US5562664A (en) 1992-02-20 1996-10-08 Arthrex Inc. Drill guide with target PCL-oriented marking hook
US5152764A (en) 1992-05-18 1992-10-06 Marlowe Goble E Femoral tunnel entry drill guide
US5250055A (en) 1992-06-08 1993-10-05 Orthopedic Systems Inc. Method and apparatus for tying suture to bone
US5445642A (en) 1992-09-01 1995-08-29 Depuy Inc. Method for installing a femoral component
US5514144A (en) 1993-12-20 1996-05-07 Bolton; Carl W. Drill guide device for the arthroscopic anatomic placement of a straight tibio-femoral bone tunnel for ACL reconstruction
US5562669A (en) 1994-01-13 1996-10-08 Mcguire; David A. Cruciate ligament reconstruction with tibial drill guide
US5613971A (en) 1995-08-11 1997-03-25 Depuy Inc. Ratcheting tibial and femoral guide
FR2744621A1 (en) 1996-02-09 1997-08-14 Lars Tool used during the replacement of anterior cruciate ligament of the knee while under arthroscopy
US5891150A (en) 1996-12-04 1999-04-06 Chan; Kwan-Ho Apparatus and method for fixing a ligament in a bone tunnel
US5968050A (en) 1997-12-05 1999-10-19 Smith & Nephew, Inc. Positioning a tibial tunnel
US6309396B1 (en) 1998-02-19 2001-10-30 G. David Ritland Tool for inserting an intramedullary guide wire
US6022356A (en) 1998-03-18 2000-02-08 Smith & Nephew, Inc. Cruciate ligament reconstruction template
US6254606B1 (en) 1999-10-13 2001-07-03 William P. Carney Laser aiming device for performing anterior cruciate ligament reconstruction surgery and method for using same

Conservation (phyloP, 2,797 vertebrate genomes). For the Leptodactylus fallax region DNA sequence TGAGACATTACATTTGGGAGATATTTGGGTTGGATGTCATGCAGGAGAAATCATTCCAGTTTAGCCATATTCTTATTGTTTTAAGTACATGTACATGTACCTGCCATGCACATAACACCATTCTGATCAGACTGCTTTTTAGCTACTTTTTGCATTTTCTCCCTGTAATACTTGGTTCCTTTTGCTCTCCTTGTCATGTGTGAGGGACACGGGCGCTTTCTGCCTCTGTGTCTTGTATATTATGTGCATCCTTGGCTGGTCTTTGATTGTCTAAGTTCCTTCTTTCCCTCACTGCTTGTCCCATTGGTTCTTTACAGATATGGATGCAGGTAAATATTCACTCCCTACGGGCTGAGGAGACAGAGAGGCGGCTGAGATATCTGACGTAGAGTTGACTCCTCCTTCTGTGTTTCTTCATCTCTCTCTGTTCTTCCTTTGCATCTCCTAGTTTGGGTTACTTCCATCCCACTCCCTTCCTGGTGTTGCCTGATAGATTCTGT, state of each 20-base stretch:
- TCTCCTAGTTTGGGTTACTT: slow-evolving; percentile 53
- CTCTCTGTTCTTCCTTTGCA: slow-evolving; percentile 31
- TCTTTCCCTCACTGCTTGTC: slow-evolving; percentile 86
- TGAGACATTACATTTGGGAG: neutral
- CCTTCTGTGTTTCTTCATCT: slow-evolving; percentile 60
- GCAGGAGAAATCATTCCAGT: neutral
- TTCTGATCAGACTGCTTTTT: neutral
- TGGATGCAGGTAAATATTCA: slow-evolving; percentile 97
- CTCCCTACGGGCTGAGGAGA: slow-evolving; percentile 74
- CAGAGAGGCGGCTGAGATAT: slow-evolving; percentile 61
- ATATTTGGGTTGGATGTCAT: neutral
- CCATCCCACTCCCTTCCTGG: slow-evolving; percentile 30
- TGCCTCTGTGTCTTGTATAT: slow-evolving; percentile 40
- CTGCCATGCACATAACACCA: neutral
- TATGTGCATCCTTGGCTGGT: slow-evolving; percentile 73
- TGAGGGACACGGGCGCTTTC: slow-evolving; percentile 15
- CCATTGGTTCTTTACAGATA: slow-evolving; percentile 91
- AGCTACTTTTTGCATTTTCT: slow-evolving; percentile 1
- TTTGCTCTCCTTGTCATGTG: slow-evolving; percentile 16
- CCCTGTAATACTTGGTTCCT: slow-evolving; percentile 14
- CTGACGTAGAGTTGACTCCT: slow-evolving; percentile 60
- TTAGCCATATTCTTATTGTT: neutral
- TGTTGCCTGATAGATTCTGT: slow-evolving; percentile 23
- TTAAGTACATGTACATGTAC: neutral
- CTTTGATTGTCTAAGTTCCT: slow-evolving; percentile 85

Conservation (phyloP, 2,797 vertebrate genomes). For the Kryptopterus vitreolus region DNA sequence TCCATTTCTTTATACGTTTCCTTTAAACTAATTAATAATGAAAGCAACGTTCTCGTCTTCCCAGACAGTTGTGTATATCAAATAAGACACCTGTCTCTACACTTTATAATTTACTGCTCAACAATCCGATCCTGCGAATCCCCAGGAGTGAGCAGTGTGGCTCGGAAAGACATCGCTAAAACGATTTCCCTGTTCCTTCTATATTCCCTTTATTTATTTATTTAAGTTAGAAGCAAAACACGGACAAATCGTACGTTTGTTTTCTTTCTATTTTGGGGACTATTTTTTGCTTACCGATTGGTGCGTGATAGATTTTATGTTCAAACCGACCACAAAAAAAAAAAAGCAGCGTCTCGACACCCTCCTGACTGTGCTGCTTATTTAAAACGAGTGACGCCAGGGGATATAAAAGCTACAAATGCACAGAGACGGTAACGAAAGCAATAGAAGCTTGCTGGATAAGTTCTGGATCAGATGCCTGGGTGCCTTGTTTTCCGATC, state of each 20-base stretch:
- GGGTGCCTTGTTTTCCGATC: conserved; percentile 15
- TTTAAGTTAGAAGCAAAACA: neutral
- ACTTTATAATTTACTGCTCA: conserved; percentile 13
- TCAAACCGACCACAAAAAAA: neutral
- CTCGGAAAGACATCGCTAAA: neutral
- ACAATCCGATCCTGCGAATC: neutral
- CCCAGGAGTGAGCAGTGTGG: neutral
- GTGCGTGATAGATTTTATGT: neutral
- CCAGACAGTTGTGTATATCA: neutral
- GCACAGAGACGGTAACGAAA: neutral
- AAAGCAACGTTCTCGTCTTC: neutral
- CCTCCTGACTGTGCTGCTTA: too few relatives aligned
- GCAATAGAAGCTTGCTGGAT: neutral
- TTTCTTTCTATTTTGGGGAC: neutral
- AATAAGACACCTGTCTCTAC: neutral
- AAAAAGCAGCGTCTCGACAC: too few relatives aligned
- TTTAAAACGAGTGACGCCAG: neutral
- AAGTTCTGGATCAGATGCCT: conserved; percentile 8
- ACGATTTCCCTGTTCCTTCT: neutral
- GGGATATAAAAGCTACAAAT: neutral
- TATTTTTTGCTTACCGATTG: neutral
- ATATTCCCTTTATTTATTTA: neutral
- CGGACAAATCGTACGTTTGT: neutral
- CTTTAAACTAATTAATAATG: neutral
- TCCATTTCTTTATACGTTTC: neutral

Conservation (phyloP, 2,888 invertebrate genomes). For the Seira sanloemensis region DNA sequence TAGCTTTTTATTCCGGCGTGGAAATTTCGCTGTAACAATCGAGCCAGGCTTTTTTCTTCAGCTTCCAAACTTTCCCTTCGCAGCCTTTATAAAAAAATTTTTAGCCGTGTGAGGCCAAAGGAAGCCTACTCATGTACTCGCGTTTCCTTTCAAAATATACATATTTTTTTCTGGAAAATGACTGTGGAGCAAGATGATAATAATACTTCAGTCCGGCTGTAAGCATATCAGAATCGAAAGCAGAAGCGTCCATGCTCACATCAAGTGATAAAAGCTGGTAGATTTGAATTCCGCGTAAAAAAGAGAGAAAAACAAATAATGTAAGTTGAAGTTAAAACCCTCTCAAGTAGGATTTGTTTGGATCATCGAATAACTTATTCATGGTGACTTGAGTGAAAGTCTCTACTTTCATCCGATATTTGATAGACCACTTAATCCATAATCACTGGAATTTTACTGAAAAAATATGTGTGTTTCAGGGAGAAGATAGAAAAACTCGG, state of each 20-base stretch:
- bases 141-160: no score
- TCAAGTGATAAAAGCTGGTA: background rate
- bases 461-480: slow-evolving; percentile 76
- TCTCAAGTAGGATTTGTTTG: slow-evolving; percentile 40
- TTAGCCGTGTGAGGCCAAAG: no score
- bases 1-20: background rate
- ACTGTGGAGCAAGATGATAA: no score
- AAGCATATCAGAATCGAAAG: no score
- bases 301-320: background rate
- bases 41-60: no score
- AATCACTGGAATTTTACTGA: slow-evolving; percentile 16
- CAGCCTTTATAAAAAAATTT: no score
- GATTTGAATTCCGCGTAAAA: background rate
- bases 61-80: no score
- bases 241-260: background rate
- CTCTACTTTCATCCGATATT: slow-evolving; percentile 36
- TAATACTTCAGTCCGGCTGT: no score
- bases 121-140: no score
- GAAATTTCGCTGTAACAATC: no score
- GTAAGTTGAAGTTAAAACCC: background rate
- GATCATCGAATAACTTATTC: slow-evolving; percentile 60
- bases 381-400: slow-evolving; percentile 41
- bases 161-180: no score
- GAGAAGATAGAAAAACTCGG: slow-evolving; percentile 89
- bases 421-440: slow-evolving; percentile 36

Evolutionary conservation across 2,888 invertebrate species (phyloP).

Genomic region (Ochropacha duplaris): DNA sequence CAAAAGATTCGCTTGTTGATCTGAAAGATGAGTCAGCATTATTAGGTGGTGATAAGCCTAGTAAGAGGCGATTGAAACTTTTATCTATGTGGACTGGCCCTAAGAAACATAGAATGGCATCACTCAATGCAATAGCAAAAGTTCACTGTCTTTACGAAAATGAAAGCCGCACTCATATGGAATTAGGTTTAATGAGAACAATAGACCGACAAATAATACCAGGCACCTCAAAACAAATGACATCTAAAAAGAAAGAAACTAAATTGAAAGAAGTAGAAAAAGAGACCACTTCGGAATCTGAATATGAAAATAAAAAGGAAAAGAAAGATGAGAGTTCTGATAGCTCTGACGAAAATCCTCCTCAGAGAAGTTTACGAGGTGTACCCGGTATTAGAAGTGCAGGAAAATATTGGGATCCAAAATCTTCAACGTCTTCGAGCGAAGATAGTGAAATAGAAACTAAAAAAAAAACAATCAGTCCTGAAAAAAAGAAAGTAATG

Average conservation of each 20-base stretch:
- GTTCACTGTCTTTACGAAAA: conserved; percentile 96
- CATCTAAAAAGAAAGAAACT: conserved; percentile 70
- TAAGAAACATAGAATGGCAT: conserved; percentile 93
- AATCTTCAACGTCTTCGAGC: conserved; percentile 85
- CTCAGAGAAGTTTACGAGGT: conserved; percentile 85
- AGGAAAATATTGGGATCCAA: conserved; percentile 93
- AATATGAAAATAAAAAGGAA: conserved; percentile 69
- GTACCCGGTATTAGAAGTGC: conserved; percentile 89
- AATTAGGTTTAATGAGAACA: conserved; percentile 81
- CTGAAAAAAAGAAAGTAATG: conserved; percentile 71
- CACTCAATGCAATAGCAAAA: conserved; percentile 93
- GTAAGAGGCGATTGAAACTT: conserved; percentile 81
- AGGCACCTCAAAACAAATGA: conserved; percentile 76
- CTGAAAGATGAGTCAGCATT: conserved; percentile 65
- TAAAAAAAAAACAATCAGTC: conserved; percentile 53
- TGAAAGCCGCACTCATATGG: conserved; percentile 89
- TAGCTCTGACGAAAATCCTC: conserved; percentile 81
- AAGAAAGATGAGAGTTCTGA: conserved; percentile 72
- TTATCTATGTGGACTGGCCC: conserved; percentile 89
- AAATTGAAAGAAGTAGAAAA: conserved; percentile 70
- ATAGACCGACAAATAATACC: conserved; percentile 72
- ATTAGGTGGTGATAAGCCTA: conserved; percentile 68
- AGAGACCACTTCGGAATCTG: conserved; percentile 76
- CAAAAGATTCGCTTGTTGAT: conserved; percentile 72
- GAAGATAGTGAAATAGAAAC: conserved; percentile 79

US20020151903A1 (en) 2001-04-12 2002-10-17 Asahi Kogaku Kogyo Kabushiki Kaisha Surgical instrument
US20090265003A1 (en) 2001-10-01 2009-10-22 Scandius Biomedical, Inc. Apparatus and method for reconstructing a ligament
US20040199170A1 (en) * 2002-06-24 2004-10-07 Endius Incorporated Surgical instrument for moving vertebrae
US20060293689A1 (en) 2002-10-29 2006-12-28 Stryker Endoscopy Graft fixation device and method
US7032599B2 (en) 2003-05-15 2006-04-25 Mitek Surgical Products Div. Of Ethicon, Inc. Method of replacing an anterior cruciate ligament in the knee
US20040267273A1 (en) 2003-06-27 2004-12-30 Whittaker Gregory R. Adjustable drill guide assembly and method of use
US7491206B2 (en) 2003-06-27 2009-02-17 Ethicon, Inc. Adjustable drill guide assembly and method of use
US20050203523A1 (en) 2004-03-05 2005-09-15 Wenstrom Richard F.Jr. Tunnel notcher and guidewire delivery device
US20050228399A1 (en) 2004-04-12 2005-10-13 Toshikazu Kubo Guiding device for use in anterior cruciate knee ligament reconstruction
US20060074434A1 (en) 2004-09-27 2006-04-06 Wenstrom Richard F Jr Triangular handle surgical drill guide
US20060149283A1 (en) 2004-12-21 2006-07-06 May Thomas C Method of replacing an anterior cruciate ligament in the knee